The Food and Agriculture Organization of the United Nations has classified one-third of the world’s marine fisheries as overfished. The impact of unsustainable fishing is especially acute in the South China Sea, where coastal fisheries have lost 70 to 95 percent of their stocks since the mid-20th century and catch rates have declined by 70 percent throughout the past two decades. Furthermore, the sea’s coral reefs, which nurture critical feeding grounds for fish stocks, decline by 16 percent every 10 years. As traditional fishing grounds prove less fruitful, fishermen venture farther from shore and operate in contested areas. Indeed, when China faced dwindling coastal stocks in the 1990s, Beijing embarked on a massive shipbuilding effort; and President Xi Jinping continues to exhort Chinese fishermen to “build bigger ships and venture even farther into the oceans and catch bigger fish.” Such efforts incentivize IUU activity, heighten competition for increasingly scarce resources and feed an escalating cycle that accelerates stock depletion.
In the South China Sea, with its kaleidoscope of disputed claims, China’s excess capacity and IUU fishing practices exacerbate a particularly volatile environment. Depleted fishing stocks force fishermen to operate further from shore and increase the chance of violent encounters. Filipino authorities have intercepted Chinese boats illegally fishing off Palawan, and Philippine President Rodrigo Duterte claimed that Chinese fishermen intentionally rammed a Filipino fishing boat and left its crew stranded in the sea in 2019. Three years earlier, the Chinese Coast Guard rammed an Indonesian patrol boat attempting to interdict Chinese fishermen. As the Vietnamese government actively encourages fishermen to contest China’s expansive maritime claims, the Chinese Coast Guard expelled nearly 1,200 fishing boats from the northern half of the South China Sea last summer. During one such encounter, a Chinese Coast Guard vessel repeatedly rammed a Vietnamese fishing boat and sent its 17-person crew overboard. It’s true that fishing subsidies did not create the region’s historic animosities. But the activities these subsidies support add fuel to an already smoldering fire.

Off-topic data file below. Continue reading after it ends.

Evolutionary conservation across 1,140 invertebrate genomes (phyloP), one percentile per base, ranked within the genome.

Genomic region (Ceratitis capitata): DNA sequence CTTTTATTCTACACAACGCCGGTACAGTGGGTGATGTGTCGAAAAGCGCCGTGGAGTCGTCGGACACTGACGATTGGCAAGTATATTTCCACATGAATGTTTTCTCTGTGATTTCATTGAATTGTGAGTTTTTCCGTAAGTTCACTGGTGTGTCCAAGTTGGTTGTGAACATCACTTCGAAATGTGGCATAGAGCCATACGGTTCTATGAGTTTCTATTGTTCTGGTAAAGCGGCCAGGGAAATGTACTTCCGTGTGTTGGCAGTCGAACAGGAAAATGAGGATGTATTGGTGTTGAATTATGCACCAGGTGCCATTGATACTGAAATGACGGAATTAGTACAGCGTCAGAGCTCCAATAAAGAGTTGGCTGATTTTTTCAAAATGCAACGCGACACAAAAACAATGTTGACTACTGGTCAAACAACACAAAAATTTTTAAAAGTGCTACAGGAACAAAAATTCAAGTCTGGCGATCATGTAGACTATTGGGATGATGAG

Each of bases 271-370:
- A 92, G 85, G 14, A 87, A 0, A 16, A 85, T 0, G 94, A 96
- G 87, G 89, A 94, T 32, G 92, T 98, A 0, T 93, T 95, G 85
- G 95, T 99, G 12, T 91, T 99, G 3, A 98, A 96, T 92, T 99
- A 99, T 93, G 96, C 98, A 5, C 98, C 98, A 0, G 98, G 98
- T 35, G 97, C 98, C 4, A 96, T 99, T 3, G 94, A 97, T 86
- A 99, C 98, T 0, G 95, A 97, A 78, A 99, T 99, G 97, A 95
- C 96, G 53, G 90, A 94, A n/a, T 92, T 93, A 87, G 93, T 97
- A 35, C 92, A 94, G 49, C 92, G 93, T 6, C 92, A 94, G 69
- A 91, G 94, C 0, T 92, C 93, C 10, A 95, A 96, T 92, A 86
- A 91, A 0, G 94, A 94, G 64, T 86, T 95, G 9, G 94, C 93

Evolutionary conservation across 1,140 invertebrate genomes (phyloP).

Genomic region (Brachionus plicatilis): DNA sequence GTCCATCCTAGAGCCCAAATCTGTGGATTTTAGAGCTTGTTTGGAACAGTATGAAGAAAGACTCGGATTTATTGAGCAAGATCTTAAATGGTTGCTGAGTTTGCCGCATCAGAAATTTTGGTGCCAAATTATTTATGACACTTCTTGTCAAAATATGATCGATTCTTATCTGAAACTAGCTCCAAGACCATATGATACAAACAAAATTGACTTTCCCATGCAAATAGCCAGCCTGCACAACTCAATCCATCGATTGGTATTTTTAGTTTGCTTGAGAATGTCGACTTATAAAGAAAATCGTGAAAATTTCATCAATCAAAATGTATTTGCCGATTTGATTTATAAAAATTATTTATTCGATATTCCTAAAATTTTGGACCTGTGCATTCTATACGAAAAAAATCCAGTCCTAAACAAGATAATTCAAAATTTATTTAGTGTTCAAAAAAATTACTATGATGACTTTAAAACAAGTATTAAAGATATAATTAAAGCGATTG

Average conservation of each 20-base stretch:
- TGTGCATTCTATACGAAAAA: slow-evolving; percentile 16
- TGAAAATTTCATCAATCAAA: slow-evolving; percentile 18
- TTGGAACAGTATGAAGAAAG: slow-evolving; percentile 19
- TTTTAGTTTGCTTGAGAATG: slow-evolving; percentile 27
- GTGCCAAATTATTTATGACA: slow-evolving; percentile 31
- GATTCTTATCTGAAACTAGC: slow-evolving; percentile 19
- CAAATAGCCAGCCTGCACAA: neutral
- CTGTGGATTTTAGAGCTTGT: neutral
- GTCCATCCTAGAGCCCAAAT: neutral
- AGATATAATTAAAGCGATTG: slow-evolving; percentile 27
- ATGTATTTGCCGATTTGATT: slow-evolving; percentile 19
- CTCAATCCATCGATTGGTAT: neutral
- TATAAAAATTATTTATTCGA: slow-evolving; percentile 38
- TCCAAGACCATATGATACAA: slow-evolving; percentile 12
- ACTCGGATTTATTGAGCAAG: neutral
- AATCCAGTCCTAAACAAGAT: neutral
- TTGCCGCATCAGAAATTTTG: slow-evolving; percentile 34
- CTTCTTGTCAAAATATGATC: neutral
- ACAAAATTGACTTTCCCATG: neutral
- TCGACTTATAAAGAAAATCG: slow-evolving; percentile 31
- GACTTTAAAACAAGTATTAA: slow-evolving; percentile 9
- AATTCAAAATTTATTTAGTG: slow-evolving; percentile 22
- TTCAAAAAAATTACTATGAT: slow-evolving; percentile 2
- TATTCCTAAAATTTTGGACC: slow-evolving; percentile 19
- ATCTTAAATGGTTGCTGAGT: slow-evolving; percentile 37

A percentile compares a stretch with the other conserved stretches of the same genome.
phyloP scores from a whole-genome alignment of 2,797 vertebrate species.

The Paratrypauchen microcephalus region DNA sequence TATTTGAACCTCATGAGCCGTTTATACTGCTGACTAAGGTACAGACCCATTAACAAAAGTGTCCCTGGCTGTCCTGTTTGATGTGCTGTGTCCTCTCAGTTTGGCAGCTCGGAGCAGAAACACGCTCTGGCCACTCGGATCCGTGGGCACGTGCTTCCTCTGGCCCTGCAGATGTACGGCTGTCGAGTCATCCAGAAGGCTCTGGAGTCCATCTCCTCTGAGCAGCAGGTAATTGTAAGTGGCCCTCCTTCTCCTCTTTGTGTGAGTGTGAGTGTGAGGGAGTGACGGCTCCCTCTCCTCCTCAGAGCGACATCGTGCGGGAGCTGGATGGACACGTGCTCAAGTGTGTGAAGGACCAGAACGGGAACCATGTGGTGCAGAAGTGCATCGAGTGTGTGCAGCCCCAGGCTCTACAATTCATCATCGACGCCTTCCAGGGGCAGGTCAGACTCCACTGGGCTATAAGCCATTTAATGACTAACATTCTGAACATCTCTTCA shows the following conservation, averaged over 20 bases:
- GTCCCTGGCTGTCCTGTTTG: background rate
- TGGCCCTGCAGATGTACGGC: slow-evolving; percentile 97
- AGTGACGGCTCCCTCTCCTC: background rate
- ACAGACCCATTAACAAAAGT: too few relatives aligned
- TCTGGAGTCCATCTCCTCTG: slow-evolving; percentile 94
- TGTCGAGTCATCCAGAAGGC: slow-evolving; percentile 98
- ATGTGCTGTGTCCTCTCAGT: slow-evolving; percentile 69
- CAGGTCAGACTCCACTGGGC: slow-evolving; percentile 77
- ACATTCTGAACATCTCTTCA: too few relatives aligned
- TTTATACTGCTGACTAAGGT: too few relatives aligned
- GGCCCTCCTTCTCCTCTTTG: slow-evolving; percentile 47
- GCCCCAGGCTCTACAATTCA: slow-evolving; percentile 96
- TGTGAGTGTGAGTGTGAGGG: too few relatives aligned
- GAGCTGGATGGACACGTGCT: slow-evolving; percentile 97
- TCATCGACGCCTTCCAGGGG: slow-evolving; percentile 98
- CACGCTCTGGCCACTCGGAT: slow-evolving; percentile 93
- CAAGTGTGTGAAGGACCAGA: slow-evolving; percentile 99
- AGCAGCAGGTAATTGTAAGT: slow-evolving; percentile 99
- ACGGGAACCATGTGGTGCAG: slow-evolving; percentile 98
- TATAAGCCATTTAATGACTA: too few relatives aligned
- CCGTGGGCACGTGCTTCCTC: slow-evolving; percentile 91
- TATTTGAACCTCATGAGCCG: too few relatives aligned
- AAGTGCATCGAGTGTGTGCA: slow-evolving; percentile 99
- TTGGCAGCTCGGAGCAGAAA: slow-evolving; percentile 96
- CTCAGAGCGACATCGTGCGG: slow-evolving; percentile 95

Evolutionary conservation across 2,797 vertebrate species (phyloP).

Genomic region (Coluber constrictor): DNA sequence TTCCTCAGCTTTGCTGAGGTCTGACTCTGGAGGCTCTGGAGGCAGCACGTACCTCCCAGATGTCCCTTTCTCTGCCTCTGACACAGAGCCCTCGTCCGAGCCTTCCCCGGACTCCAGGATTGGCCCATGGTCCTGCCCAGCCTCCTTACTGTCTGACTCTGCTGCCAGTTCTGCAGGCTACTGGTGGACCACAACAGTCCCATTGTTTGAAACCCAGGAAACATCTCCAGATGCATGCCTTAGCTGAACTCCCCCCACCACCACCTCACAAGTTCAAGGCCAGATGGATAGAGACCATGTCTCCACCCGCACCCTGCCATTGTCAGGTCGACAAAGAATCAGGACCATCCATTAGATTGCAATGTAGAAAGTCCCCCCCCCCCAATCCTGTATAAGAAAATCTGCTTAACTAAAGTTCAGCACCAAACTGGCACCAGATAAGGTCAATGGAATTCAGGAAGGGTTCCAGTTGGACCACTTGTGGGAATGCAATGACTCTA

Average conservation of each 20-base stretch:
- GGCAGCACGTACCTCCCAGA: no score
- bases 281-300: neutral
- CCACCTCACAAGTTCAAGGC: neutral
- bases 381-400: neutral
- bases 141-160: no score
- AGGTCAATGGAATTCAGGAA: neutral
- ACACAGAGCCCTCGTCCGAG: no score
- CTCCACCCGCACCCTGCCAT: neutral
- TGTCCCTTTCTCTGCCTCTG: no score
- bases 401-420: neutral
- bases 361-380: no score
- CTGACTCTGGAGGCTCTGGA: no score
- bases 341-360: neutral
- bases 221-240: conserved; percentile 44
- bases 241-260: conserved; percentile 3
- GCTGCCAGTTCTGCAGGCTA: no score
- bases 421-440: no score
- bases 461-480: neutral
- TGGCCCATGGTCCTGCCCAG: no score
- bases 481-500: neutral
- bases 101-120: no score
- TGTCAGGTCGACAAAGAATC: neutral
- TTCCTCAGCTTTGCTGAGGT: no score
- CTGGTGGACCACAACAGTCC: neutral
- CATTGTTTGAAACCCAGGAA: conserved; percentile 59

Current Status of WTO Negotiations on New Fishing Disciplines
Dwindling stocks of fish, unsustainable practices and IUU fishing constitute a global crisis and increase the risk of maritime conflict. But this risk can be mitigated through international cooperation: A World Trade Organization (WTO) agreement on fishing subsidies would address a fundamental cause of these fishing-related problems and create a binding legal framework through which members could seek relief.